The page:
Even if you can’t afford a night of opera at the Liceu (tickets for any performance cost at least 60 Euro), you can still visit the place either on a twenty-minute unguided tour (daily at 11:30 am, noon, 12:30 pm, 1:00 pm) or on a seventy-minute guided tour (daily at 10:00 am). Before you leave, try your luck to locate the room (it’s right behind the souvenir shop) where an informative documentary about the history of the theatre and the equipment that goes into staging a production is screened from time to time.
After soaking up the solemn ambience of Barcelona’s Opera House, it is time to look for something more undemanding and frivolous. Nowhere within the city is better for a chill-out break in an ambience of palm trees and arched passageways than Placa Reial. Only steps away from the Liceu and just off La Rambla’s alternative boulevard, this is a spot where a plethora of eateries, bars and outdoor dining spaces abound. Finding a table here and starting a conversation with local hang-abouts is as easy as ABC even if your Spanish does not go beyond ‘si’ or ‘hola’. Any Barcelona resident one meets here seems to be a Gaudi enthusiast, flattering the architect’s collection of decorative lamps on the square beyond justification.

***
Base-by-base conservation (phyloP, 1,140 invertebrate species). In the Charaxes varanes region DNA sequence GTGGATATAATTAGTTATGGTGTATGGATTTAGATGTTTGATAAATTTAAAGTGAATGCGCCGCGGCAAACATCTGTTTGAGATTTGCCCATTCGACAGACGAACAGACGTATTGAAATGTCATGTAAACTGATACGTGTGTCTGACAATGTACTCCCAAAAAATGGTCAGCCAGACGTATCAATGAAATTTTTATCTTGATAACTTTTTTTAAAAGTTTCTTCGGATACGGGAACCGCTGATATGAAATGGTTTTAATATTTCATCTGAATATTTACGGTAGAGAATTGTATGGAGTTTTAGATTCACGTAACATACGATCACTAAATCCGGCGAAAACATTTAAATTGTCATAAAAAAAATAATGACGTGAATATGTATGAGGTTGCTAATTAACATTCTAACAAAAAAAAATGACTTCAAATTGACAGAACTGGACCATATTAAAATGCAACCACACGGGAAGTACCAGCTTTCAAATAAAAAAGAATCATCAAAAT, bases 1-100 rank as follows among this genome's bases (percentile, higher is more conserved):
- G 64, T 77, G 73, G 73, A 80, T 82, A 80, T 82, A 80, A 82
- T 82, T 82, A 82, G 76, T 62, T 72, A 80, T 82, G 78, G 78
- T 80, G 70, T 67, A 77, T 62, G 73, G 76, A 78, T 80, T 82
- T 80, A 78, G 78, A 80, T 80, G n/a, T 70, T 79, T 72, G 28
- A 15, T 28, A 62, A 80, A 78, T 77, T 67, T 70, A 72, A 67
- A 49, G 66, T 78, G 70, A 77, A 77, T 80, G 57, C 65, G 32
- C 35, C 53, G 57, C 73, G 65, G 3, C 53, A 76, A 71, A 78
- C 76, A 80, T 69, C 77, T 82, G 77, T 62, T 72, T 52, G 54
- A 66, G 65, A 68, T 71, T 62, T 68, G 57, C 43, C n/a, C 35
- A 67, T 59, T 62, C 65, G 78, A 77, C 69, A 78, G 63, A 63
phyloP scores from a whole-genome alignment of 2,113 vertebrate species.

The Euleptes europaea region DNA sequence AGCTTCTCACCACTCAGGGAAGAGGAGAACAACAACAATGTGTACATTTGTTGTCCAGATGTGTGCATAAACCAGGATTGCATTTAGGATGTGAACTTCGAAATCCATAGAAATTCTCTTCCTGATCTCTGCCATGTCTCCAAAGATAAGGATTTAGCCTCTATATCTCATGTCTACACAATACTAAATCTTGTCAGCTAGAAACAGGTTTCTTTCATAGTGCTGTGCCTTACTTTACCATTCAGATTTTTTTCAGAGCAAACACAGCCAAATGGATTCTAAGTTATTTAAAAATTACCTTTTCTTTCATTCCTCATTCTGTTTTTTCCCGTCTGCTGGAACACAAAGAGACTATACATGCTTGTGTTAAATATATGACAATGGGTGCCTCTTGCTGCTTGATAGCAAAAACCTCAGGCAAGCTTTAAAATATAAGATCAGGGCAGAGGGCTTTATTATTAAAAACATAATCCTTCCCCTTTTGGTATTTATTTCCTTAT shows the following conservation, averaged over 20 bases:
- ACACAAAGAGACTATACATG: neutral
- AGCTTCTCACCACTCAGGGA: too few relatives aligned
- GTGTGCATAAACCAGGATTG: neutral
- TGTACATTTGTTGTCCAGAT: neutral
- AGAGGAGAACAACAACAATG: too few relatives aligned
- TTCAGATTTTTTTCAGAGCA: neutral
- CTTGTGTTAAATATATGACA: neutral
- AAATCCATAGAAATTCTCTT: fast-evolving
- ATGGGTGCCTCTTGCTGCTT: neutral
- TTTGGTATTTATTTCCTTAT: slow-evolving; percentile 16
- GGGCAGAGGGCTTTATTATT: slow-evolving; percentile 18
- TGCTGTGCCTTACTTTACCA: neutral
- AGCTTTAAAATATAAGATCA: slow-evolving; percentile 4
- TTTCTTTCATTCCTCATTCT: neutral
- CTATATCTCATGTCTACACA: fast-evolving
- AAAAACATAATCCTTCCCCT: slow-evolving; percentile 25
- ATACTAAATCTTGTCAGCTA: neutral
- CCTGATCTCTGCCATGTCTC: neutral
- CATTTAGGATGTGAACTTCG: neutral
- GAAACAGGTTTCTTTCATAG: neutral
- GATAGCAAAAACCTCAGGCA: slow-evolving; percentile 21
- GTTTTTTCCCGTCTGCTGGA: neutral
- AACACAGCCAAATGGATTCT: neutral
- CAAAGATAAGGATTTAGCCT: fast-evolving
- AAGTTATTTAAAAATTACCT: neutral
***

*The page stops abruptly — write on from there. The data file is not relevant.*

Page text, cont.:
Back on the opposite side of La Rambla and only a few steps further south is Barcelona FC clubhouse. Merely a miniature substitute for the huge fully-equipped club at Camp Nou, it is not reserved solely for members but welcomes anybody whose interest in football goes beyond knowing the difference between a throw-in and a corner kick. In actual fact, the place is more than anything else a colourful sports bar, obviously with Barcelona FC as its main centre of attraction. Having been here when the Barcelona team was on the field was an exciting experience I had never cherished before. Supporters raised glasses and cheered whenever Lionel Messi or Gerard Pique or any other venerated player on the field hit the ball or tackled an opponent. This great place is needless to say not a stadium but the giant TV screens and the atmosphere provide the best alternative to the real thing. Breakfast specials are served daily from 6:00 am onwards while piled plates of tapas accompanied with beer on tap are on hand soon after. Do not bid farewell to the party of enthusiastic supporters before you choose a memento of the Barcelona team from the distinctive range available. For a reason one can easily make out, this seems to be expected of anybody who visits the place.